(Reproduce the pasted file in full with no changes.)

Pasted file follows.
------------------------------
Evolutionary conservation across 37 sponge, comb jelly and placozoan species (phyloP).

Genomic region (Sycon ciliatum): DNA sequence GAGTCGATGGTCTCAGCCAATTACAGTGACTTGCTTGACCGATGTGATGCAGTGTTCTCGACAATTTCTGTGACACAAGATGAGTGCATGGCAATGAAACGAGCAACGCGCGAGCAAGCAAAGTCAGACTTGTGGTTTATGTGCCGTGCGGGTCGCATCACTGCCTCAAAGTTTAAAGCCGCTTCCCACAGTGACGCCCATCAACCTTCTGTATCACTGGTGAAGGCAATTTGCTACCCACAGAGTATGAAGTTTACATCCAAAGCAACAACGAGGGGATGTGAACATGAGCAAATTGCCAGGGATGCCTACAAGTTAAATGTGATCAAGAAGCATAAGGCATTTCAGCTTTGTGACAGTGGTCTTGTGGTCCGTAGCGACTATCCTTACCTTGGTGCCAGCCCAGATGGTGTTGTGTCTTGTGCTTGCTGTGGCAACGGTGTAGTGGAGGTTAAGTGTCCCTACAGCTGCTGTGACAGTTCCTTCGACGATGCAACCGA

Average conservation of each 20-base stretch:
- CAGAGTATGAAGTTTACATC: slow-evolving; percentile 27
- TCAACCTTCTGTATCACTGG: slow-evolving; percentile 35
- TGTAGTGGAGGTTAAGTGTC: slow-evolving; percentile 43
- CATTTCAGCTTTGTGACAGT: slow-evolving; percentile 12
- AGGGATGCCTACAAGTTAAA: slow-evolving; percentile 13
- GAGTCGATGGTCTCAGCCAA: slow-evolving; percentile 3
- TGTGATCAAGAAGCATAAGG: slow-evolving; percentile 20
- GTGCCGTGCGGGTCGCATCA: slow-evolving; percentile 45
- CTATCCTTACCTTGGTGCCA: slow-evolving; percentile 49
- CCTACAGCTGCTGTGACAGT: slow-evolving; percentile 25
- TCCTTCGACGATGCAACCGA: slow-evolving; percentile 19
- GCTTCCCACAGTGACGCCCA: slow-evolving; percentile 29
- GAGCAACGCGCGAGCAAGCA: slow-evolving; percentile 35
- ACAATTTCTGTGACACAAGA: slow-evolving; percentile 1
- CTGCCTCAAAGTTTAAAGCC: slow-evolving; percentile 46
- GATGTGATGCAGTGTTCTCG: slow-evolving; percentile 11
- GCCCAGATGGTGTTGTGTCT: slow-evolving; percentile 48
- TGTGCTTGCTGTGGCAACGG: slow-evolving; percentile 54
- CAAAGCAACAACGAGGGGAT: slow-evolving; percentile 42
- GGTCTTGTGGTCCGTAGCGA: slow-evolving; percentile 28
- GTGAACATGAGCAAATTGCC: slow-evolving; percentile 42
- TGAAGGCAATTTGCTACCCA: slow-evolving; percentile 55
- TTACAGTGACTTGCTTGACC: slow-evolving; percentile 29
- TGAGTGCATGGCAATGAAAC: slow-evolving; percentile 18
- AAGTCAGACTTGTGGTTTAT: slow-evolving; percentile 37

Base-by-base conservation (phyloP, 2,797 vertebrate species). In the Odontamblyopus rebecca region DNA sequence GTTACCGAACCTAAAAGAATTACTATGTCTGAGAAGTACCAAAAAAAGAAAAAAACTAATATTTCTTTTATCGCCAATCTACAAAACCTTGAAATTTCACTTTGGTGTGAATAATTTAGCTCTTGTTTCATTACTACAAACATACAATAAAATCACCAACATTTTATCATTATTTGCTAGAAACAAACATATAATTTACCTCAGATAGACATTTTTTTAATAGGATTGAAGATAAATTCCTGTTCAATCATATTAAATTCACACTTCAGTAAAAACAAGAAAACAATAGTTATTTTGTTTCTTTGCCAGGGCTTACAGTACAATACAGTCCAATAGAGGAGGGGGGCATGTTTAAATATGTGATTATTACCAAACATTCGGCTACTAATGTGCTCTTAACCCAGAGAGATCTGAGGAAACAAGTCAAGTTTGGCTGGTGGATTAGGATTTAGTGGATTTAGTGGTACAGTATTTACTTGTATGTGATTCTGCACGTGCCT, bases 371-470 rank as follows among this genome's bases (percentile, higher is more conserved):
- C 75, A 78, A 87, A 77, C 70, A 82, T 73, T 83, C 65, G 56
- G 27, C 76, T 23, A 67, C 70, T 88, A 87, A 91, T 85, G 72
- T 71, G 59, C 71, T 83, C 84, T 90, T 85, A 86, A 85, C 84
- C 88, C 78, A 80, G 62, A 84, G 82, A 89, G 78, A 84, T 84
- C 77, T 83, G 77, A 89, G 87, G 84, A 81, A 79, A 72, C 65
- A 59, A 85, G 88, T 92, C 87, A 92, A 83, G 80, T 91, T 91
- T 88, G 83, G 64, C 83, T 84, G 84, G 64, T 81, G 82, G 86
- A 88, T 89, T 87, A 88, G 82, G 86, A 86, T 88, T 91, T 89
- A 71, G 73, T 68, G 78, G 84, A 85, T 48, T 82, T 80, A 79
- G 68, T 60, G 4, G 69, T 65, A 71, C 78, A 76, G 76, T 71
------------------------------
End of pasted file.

Evolutionary conservation across 37 sponge, comb jelly and placozoan species (phyloP).

Genomic region (Sycon ciliatum): DNA sequence GAGTCGATGGTCTCAGCCAATTACAGTGACTTGCTTGACCGATGTGATGCAGTGTTCTCGACAATTTCTGTGACACAAGATGAGTGCATGGCAATGAAACGAGCAACGCGCGAGCAAGCAAAGTCAGACTTGTGGTTTATGTGCCGTGCGGGTCGCATCACTGCCTCAAAGTTTAAAGCCGCTTCCCACAGTGACGCCCATCAACCTTCTGTATCACTGGTGAAGGCAATTTGCTACCCACAGAGTATGAAGTTTACATCCAAAGCAACAACGAGGGGATGTGAACATGAGCAAATTGCCAGGGATGCCTACAAGTTAAATGTGATCAAGAAGCATAAGGCATTTCAGCTTTGTGACAGTGGTCTTGTGGTCCGTAGCGACTATCCTTACCTTGGTGCCAGCCCAGATGGTGTTGTGTCTTGTGCTTGCTGTGGCAACGGTGTAGTGGAGGTTAAGTGTCCCTACAGCTGCTGTGACAGTTCCTTCGACGATGCAACCGA

Average conservation of each 20-base stretch:
- CAGAGTATGAAGTTTACATC: slow-evolving; percentile 27
- TCAACCTTCTGTATCACTGG: slow-evolving; percentile 35
- TGTAGTGGAGGTTAAGTGTC: slow-evolving; percentile 43
- CATTTCAGCTTTGTGACAGT: slow-evolving; percentile 12
- AGGGATGCCTACAAGTTAAA: slow-evolving; percentile 13
- GAGTCGATGGTCTCAGCCAA: slow-evolving; percentile 3
- TGTGATCAAGAAGCATAAGG: slow-evolving; percentile 20
- GTGCCGTGCGGGTCGCATCA: slow-evolving; percentile 45
- CTATCCTTACCTTGGTGCCA: slow-evolving; percentile 49
- CCTACAGCTGCTGTGACAGT: slow-evolving; percentile 25
- TCCTTCGACGATGCAACCGA: slow-evolving; percentile 19
- GCTTCCCACAGTGACGCCCA: slow-evolving; percentile 29
- GAGCAACGCGCGAGCAAGCA: slow-evolving; percentile 35
- ACAATTTCTGTGACACAAGA: slow-evolving; percentile 1
- CTGCCTCAAAGTTTAAAGCC: slow-evolving; percentile 46
- GATGTGATGCAGTGTTCTCG: slow-evolving; percentile 11
- GCCCAGATGGTGTTGTGTCT: slow-evolving; percentile 48
- TGTGCTTGCTGTGGCAACGG: slow-evolving; percentile 54
- CAAAGCAACAACGAGGGGAT: slow-evolving; percentile 42
- GGTCTTGTGGTCCGTAGCGA: slow-evolving; percentile 28
- GTGAACATGAGCAAATTGCC: slow-evolving; percentile 42
- TGAAGGCAATTTGCTACCCA: slow-evolving; percentile 55
- TTACAGTGACTTGCTTGACC: slow-evolving; percentile 29
- TGAGTGCATGGCAATGAAAC: slow-evolving; percentile 18
- AAGTCAGACTTGTGGTTTAT: slow-evolving; percentile 37

Base-by-base conservation (phyloP, 2,797 vertebrate species). In the Odontamblyopus rebecca region DNA sequence GTTACCGAACCTAAAAGAATTACTATGTCTGAGAAGTACCAAAAAAAGAAAAAAACTAATATTTCTTTTATCGCCAATCTACAAAACCTTGAAATTTCACTTTGGTGTGAATAATTTAGCTCTTGTTTCATTACTACAAACATACAATAAAATCACCAACATTTTATCATTATTTGCTAGAAACAAACATATAATTTACCTCAGATAGACATTTTTTTAATAGGATTGAAGATAAATTCCTGTTCAATCATATTAAATTCACACTTCAGTAAAAACAAGAAAACAATAGTTATTTTGTTTCTTTGCCAGGGCTTACAGTACAATACAGTCCAATAGAGGAGGGGGGCATGTTTAAATATGTGATTATTACCAAACATTCGGCTACTAATGTGCTCTTAACCCAGAGAGATCTGAGGAAACAAGTCAAGTTTGGCTGGTGGATTAGGATTTAGTGGATTTAGTGGTACAGTATTTACTTGTATGTGATTCTGCACGTGCCT, bases 371-470 rank as follows among this genome's bases (percentile, higher is more conserved):
- C 75, A 78, A 87, A 77, C 70, A 82, T 73, T 83, C 65, G 56
- G 27, C 76, T 23, A 67, C 70, T 88, A 87, A 91, T 85, G 72
- T 71, G 59, C 71, T 83, C 84, T 90, T 85, A 86, A 85, C 84
- C 88, C 78, A 80, G 62, A 84, G 82, A 89, G 78, A 84, T 84
- C 77, T 83, G 77, A 89, G 87, G 84, A 81, A 79, A 72, C 65
- A 59, A 85, G 88, T 92, C 87, A 92, A 83, G 80, T 91, T 91
- T 88, G 83, G 64, C 83, T 84, G 84, G 64, T 81, G 82, G 86
- A 88, T 89, T 87, A 88, G 82, G 86, A 86, T 88, T 91, T 89
- A 71, G 73, T 68, G 78, G 84, A 85, T 48, T 82, T 80, A 79
- G 68, T 60, G 4, G 69, T 65, A 71, C 78, A 76, G 76, T 71